17 Mar 2007

No Longer Rich?

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The SEC is proposing redefining the financial criteria for accredited investor status, needed to invest in hedge funds, limited partnership, and angel investments, dramatically upward.

The Securities and Exchange Commission has redefined what it means to be rich.

In looking for ways to better regulate hedge funds and other “private money” pools, the SEC in December proposed raising the net-worth requirement for people who are eligible to invest in the funds. Since the SEC has always taken a light regulatory approach to hedge funds, assuming they’re for rich people who can take care of themselves, the SEC’s definition of a hedge-fund investor has often been used a proxy for the government’s definition of “rich.”

And being rich today, it turns out, requires more than twice as much money as it did in the 1980s.

The SEC proposal says investors need to have investible assets of at least $2.5 million,excluding equity in any homes or businesses, to be eligible to sign on a hedge fund’s dotted line. That’s a huge jump from the current requirement, which says individuals have to have a net worth of at least $1 million, including the value of primary residences, or an annual income of $200,000 for the previous two years for individuals or $300,000 for couples.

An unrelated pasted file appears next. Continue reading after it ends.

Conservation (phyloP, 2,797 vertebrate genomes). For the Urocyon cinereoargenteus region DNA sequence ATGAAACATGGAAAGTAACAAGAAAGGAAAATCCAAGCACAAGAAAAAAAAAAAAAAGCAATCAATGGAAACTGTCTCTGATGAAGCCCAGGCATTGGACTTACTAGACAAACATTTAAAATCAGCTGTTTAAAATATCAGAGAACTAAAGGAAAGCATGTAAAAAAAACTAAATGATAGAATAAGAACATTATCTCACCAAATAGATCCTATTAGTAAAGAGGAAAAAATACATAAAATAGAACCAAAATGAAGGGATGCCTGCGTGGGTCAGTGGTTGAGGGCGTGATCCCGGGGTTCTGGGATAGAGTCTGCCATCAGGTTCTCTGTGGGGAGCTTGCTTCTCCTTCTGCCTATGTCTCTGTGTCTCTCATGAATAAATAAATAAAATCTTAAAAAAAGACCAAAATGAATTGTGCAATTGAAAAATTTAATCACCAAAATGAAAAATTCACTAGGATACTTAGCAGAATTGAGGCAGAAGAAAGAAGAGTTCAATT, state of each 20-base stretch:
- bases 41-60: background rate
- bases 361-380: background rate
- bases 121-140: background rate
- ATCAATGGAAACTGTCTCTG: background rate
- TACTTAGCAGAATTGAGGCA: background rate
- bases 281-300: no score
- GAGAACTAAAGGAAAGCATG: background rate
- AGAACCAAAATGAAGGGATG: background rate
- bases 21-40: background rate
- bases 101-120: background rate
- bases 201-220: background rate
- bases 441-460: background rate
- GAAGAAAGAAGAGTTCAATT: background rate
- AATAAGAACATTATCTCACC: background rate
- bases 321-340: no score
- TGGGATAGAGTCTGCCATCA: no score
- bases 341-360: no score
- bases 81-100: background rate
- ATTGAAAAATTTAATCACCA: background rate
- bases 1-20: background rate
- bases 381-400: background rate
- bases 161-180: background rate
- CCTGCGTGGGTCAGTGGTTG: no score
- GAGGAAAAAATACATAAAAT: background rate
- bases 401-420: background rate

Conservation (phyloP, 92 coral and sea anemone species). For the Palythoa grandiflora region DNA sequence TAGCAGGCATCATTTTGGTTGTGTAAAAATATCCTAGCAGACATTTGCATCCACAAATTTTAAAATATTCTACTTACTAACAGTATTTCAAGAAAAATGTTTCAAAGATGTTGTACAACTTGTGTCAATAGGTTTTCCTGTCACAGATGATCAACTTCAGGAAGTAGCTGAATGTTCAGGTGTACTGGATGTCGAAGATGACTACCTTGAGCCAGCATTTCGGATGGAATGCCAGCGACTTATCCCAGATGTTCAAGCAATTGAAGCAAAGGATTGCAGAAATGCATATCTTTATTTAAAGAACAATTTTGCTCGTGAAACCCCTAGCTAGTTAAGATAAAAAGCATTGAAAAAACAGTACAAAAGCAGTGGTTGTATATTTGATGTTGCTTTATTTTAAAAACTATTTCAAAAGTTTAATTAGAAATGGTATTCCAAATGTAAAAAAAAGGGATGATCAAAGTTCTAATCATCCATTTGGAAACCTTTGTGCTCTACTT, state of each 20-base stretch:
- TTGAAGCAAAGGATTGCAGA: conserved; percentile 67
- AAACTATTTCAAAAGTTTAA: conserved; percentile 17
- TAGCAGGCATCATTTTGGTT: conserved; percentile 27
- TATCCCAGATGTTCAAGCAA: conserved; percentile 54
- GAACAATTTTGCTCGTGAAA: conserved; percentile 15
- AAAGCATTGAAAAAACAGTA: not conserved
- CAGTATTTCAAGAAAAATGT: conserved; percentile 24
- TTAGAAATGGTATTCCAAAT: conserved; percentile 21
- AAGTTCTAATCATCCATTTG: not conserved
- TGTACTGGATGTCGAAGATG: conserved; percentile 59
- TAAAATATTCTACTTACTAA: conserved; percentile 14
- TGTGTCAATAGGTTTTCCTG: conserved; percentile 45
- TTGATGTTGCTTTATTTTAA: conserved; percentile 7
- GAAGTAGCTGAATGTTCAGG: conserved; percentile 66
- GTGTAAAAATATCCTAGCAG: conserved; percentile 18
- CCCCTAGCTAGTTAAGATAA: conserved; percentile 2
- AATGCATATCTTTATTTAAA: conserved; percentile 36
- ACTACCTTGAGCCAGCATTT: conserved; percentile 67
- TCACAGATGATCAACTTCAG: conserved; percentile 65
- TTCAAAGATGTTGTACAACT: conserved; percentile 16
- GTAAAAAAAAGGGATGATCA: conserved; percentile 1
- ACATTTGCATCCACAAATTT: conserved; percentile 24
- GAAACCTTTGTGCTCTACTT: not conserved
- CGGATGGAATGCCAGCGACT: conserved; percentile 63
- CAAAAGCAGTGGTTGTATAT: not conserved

The SEC says it’s just trying to keep up with inflation and the explosion in the number of millionaires in the U.S. The $1 million threshold was set in 1982, long before the stock-market boom of the 1990s and real-estate run-up of the past five years. The agency says so many people are now worth $1 million that they may not be financially savvy enough to understand the risks of investing in hedge funds.

According to the latest data from the Federal Reserve Surveys of Consumer Finance, households worth $1 million or more (including the value of their homes) represented more than 8% of total U.S. households in 2004. The new definition of rich would apply to only about 1% of the population, the SEC says.

Read the whole thing.


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